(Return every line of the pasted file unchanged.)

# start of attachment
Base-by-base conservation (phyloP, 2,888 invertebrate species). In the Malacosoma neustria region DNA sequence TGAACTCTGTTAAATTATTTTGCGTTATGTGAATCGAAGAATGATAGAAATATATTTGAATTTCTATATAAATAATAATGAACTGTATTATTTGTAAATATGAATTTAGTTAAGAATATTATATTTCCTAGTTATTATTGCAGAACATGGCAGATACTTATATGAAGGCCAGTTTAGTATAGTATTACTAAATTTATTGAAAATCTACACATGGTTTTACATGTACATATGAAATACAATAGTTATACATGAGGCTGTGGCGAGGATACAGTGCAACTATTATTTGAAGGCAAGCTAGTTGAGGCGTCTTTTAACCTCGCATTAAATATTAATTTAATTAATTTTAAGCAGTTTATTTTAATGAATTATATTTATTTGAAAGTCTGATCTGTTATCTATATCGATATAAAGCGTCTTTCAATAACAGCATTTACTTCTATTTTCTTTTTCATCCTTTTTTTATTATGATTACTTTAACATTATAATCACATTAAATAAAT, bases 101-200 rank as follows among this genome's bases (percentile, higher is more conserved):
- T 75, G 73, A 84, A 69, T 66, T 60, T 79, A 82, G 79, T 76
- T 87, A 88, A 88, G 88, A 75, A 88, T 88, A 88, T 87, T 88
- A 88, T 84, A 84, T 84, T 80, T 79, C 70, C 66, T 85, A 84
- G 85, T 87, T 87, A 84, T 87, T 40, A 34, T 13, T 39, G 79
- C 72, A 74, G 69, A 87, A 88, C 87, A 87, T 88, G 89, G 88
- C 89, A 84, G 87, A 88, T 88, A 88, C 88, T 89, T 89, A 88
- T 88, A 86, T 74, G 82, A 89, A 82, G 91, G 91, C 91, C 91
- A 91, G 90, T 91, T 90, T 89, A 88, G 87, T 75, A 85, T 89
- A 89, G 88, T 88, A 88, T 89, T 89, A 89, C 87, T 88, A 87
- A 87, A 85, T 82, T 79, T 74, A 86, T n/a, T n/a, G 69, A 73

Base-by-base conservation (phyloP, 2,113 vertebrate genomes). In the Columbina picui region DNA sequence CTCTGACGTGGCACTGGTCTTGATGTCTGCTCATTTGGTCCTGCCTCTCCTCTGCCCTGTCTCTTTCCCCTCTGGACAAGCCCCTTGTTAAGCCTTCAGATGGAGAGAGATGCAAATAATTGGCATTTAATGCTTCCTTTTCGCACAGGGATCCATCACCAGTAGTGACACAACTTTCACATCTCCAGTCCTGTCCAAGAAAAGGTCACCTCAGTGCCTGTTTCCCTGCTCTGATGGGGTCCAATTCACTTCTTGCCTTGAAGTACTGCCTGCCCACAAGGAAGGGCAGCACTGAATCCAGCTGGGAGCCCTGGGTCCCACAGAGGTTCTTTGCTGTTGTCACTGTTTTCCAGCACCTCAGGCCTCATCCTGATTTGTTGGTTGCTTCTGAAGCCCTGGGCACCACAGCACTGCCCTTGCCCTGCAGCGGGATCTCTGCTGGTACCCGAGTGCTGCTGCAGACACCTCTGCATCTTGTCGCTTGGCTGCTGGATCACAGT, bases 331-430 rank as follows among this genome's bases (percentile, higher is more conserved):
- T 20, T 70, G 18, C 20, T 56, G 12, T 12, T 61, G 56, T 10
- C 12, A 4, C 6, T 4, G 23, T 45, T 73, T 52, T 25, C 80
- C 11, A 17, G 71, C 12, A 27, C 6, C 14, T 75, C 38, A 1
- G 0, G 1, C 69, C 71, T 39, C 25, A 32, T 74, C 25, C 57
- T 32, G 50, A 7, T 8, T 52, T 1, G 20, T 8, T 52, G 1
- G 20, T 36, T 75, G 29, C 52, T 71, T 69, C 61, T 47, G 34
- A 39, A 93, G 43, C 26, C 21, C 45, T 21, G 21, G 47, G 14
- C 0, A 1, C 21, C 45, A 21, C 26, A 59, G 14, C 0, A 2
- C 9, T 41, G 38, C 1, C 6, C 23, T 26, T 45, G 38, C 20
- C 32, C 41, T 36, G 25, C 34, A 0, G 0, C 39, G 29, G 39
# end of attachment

Base-by-base conservation (phyloP, 2,888 invertebrate species). In the Malacosoma neustria region DNA sequence TGAACTCTGTTAAATTATTTTGCGTTATGTGAATCGAAGAATGATAGAAATATATTTGAATTTCTATATAAATAATAATGAACTGTATTATTTGTAAATATGAATTTAGTTAAGAATATTATATTTCCTAGTTATTATTGCAGAACATGGCAGATACTTATATGAAGGCCAGTTTAGTATAGTATTACTAAATTTATTGAAAATCTACACATGGTTTTACATGTACATATGAAATACAATAGTTATACATGAGGCTGTGGCGAGGATACAGTGCAACTATTATTTGAAGGCAAGCTAGTTGAGGCGTCTTTTAACCTCGCATTAAATATTAATTTAATTAATTTTAAGCAGTTTATTTTAATGAATTATATTTATTTGAAAGTCTGATCTGTTATCTATATCGATATAAAGCGTCTTTCAATAACAGCATTTACTTCTATTTTCTTTTTCATCCTTTTTTTATTATGATTACTTTAACATTATAATCACATTAAATAAAT, bases 101-200 rank as follows among this genome's bases (percentile, higher is more conserved):
- T 75, G 73, A 84, A 69, T 66, T 60, T 79, A 82, G 79, T 76
- T 87, A 88, A 88, G 88, A 75, A 88, T 88, A 88, T 87, T 88
- A 88, T 84, A 84, T 84, T 80, T 79, C 70, C 66, T 85, A 84
- G 85, T 87, T 87, A 84, T 87, T 40, A 34, T 13, T 39, G 79
- C 72, A 74, G 69, A 87, A 88, C 87, A 87, T 88, G 89, G 88
- C 89, A 84, G 87, A 88, T 88, A 88, C 88, T 89, T 89, A 88
- T 88, A 86, T 74, G 82, A 89, A 82, G 91, G 91, C 91, C 91
- A 91, G 90, T 91, T 90, T 89, A 88, G 87, T 75, A 85, T 89
- A 89, G 88, T 88, A 88, T 89, T 89, A 89, C 87, T 88, A 87
- A 87, A 85, T 82, T 79, T 74, A 86, T n/a, T n/a, G 69, A 73

Base-by-base conservation (phyloP, 2,113 vertebrate genomes). In the Columbina picui region DNA sequence CTCTGACGTGGCACTGGTCTTGATGTCTGCTCATTTGGTCCTGCCTCTCCTCTGCCCTGTCTCTTTCCCCTCTGGACAAGCCCCTTGTTAAGCCTTCAGATGGAGAGAGATGCAAATAATTGGCATTTAATGCTTCCTTTTCGCACAGGGATCCATCACCAGTAGTGACACAACTTTCACATCTCCAGTCCTGTCCAAGAAAAGGTCACCTCAGTGCCTGTTTCCCTGCTCTGATGGGGTCCAATTCACTTCTTGCCTTGAAGTACTGCCTGCCCACAAGGAAGGGCAGCACTGAATCCAGCTGGGAGCCCTGGGTCCCACAGAGGTTCTTTGCTGTTGTCACTGTTTTCCAGCACCTCAGGCCTCATCCTGATTTGTTGGTTGCTTCTGAAGCCCTGGGCACCACAGCACTGCCCTTGCCCTGCAGCGGGATCTCTGCTGGTACCCGAGTGCTGCTGCAGACACCTCTGCATCTTGTCGCTTGGCTGCTGGATCACAGT, bases 331-430 rank as follows among this genome's bases (percentile, higher is more conserved):
- T 20, T 70, G 18, C 20, T 56, G 12, T 12, T 61, G 56, T 10
- C 12, A 4, C 6, T 4, G 23, T 45, T 73, T 52, T 25, C 80
- C 11, A 17, G 71, C 12, A 27, C 6, C 14, T 75, C 38, A 1
- G 0, G 1, C 69, C 71, T 39, C 25, A 32, T 74, C 25, C 57
- T 32, G 50, A 7, T 8, T 52, T 1, G 20, T 8, T 52, G 1
- G 20, T 36, T 75, G 29, C 52, T 71, T 69, C 61, T 47, G 34
- A 39, A 93, G 43, C 26, C 21, C 45, T 21, G 21, G 47, G 14
- C 0, A 1, C 21, C 45, A 21, C 26, A 59, G 14, C 0, A 2
- C 9, T 41, G 38, C 1, C 6, C 23, T 26, T 45, G 38, C 20
- C 32, C 41, T 36, G 25, C 34, A 0, G 0, C 39, G 29, G 39